Katy Perry – Witness

Katy Perry – Witness

The Best-Selling Pop Artist’s Fifth LP is Too Safe to Be a Proper Mess and Too Boring for a Clusterfuck


Whatever you might think of Katy Perry, her longevity is undeniably impressive, as is the versatility she’s exhibited throughout her career. Think I’m giving her too much credit? Cool, yeah, but did you know about the gospel album she released as Katy Hudson in 2001 when she was just 17? So, following that, she tossed out the crucifix, grabbed a similarly shaped but more questionable implement and busted out onto the scene at 23 with the “risqué”, presumable one hit wonder “I Kissed a Girl“. Then, two short years later, she released Teenage Dream, an album that spawned five Billboard chart-topping singles (being the first artist to do so since Michael fuckin’ Jackson), making her one of the best-selling musical acts of all time and cementing, for better or worse, her popstar status.

Eye see what you did there… (Capitol Records)

From there, Perry’s career hasn’t undergone a decline so much as an inevitable evaporation, likely due to the porousness of her persona. There are just too many things she wants to be at once and too many people to try and please for any of it to remain viable over the long haul. From Christian teenager to raunchy bad girl, cheeky pin-up to poor man’s Gaga and then, basically, a children’s entertainer, her conflicting impulses have rendered her music and image pretty ineffectual.

It’s not that much of a shock, then, to learn that her latest album Witness presents Perry as a brooding, synthpop artiste with (I think?!) something of a socially conscious bent. Still, it’s a shame how much her depleted energy and waning elasticity has resulted in such a goddamn lifeless, sonically wallowing snooze of a release. How to describe the overall sound of this album? You’ve heard the expression, “Still waters run deep”? Well deep waters run fuckin’ still, is the long and short of it. At no time in recent memory has a grand-standing LP by a massive pop artist so successfully tripped over its own dick trying to prove its seriousness, only managing to seem completely without humour, pomp or any sort of pulse in the process.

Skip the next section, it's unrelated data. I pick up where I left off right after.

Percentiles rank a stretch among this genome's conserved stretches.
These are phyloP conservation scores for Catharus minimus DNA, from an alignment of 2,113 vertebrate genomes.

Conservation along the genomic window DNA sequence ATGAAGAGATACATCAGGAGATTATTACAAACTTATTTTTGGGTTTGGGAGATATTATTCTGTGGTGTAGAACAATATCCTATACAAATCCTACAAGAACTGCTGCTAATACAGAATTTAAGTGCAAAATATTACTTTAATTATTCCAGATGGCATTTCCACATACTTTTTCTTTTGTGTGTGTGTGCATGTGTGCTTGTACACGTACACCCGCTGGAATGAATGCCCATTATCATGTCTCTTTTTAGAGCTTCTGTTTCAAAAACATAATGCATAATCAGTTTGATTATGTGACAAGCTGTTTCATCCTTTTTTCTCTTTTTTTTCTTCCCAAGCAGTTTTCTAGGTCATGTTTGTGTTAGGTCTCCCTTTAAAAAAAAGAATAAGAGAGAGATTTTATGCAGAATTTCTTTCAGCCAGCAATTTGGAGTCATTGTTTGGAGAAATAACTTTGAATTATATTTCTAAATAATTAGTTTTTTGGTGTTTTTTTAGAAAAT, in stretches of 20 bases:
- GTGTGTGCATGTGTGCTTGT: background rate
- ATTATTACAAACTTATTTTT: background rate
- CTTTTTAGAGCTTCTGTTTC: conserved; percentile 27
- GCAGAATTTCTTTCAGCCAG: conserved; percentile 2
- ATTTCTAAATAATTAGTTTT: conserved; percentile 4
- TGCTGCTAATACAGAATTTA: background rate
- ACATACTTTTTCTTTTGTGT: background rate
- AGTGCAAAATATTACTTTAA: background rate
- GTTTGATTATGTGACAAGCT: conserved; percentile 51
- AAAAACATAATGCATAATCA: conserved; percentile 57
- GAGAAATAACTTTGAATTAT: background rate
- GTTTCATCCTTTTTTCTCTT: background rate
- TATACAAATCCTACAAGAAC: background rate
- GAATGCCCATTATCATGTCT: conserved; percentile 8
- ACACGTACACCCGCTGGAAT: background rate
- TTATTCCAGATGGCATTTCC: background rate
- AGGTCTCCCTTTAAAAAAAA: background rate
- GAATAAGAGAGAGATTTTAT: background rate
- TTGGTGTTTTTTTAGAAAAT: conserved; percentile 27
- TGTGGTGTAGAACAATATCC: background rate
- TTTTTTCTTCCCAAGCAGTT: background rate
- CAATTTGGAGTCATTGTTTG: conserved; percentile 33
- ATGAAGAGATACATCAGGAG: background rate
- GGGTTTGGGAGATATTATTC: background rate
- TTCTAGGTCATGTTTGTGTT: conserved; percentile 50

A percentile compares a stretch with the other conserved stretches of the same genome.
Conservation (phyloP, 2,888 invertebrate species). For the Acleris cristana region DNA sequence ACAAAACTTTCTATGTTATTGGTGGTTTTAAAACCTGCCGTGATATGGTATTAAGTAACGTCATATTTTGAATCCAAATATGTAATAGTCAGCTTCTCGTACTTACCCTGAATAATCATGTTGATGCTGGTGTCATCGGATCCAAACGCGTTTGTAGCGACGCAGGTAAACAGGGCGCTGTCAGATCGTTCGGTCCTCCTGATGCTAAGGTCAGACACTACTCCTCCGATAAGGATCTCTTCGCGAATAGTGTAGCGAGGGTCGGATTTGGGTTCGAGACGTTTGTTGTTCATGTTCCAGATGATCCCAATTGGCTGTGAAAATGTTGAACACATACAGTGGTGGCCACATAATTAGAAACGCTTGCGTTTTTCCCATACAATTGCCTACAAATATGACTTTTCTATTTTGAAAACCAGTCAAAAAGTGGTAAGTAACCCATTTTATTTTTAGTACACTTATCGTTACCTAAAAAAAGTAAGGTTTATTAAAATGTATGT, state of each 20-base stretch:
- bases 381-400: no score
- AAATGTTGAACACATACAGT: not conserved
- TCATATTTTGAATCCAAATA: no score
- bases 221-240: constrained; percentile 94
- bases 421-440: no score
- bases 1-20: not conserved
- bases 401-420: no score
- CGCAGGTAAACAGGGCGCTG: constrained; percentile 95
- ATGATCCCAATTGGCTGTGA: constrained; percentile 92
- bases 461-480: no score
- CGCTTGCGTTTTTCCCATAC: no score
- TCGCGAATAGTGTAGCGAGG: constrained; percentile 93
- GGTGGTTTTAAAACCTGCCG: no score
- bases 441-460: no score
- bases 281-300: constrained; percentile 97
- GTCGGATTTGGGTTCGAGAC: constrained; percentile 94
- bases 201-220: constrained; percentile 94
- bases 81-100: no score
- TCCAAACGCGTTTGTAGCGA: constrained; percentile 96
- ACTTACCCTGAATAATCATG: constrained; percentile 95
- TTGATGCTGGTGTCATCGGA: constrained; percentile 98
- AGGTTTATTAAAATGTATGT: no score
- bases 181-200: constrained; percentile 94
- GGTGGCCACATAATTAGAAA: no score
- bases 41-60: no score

The default mode of this album – courtesy of the spacious percussion, vocals warped within an inch of their lives, grating antiseptic dancefloor synths and a whirlpool of miserable drones – is “murky”. If we’re lucky, sometimes an unexpected addition (such as with the golden, strangely alluring plucked guitar strings on the bridge of “Dance With the Devil”) elevates this to “cautiously sullen”. For the most part though, it’s a dreary affair, one that Perry’s voice – though strong and enchanting as ever – does nothing to alleviate, even on the hooks where she’s allowed to belt and let loose. That’s not to say that the music is always turgidly slow or miserable, just that the entire vibe Witness cultivates is one of dejection, of fatigue and a desperate attempt to hide the seams that are beginning to show. Even when it soars, Witness seems to do so beneath a grey sky, whilst the static in the air doesn’t layer the sonic tension so much as simply dampen the space between the notes til it all sounds equivocal and tragic.

Stylistically, it’s heavy on the sort of beats and signifiers that indicate a particular affinity for downbeat hip hop and radio-friendly EDM, albeit while completely negating the last three years of either. Recently released single “Swish Swish” consists of A$AP Rocky-pitched vocals, fingersnaps, squeals, stadium piano chords and a Nicki Minaj feature, and I swear to God that sentence didn’t somehow time-jump from 2014 to this moment. Elsewhere, on “Power” the buzzsaw bass, glitchy sax and haunted coos on the verses give way to an explosion of noise so abrupt, unrestrained and poorly mixed it might colourblind anyone with synesthesia. In this regard, Witness mimics the predictable rise and fall of most electronic music, with little to none of the panache or canny innovation that distinguishes the genre at its best. Honestly, the overall sound design is so compressed and yet freewheeling and unbalanced that prolific hitmaker Max Martin – who executive produced Witness alongside Perry – is either losing his dynamic ear or simply didn’t care enough to notice how anodyne and shallow this all sounds.